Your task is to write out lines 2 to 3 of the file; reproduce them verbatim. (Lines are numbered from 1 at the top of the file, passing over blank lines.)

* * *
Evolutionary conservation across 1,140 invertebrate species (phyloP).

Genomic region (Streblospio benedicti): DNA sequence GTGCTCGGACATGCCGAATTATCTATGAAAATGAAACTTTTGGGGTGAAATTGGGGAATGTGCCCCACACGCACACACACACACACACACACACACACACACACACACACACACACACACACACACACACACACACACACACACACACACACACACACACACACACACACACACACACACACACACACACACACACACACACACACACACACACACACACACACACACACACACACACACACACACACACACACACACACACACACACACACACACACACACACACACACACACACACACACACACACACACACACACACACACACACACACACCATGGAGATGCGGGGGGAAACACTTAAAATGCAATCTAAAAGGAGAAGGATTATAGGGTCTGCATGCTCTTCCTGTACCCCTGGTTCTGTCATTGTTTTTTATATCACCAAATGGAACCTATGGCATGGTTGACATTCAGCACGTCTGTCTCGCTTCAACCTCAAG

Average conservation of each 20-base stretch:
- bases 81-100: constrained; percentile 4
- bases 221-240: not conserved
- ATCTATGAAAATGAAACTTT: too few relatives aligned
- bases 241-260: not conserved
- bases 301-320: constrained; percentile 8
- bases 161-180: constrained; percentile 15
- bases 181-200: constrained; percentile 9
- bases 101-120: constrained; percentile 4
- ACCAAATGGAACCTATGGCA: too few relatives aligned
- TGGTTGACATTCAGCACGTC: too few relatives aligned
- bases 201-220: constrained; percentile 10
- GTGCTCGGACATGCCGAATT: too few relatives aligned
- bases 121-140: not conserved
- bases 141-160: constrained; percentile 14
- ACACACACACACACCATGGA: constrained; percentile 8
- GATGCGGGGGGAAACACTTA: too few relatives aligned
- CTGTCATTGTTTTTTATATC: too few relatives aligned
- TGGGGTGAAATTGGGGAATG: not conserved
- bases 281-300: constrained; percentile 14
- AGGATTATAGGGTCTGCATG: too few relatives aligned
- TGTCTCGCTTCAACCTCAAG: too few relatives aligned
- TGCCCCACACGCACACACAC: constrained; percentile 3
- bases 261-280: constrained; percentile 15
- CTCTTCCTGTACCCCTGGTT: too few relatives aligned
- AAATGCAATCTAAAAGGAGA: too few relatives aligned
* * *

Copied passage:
Genomic region (Streblospio benedicti): DNA sequence GTGCTCGGACATGCCGAATTATCTATGAAAATGAAACTTTTGGGGTGAAATTGGGGAATGTGCCCCACACGCACACACACACACACACACACACACACACACACACACACACACACACACACACACACACACACACACACACACACACACACACACACACACACACACACACACACACACACACACACACACACACACACACACACACACACACACACACACACACACACACACACACACACACACACACACACACACACACACACACACACACACACACACACACACACACACACACACACACACACACACACACACACACACACACACACACCATGGAGATGCGGGGGGAAACACTTAAAATGCAATCTAAAAGGAGAAGGATTATAGGGTCTGCATGCTCTTCCTGTACCCCTGGTTCTGTCATTGTTTTTTATATCACCAAATGGAACCTATGGCATGGTTGACATTCAGCACGTCTGTCTCGCTTCAACCTCAAG

Average conservation of each 20-base stretch: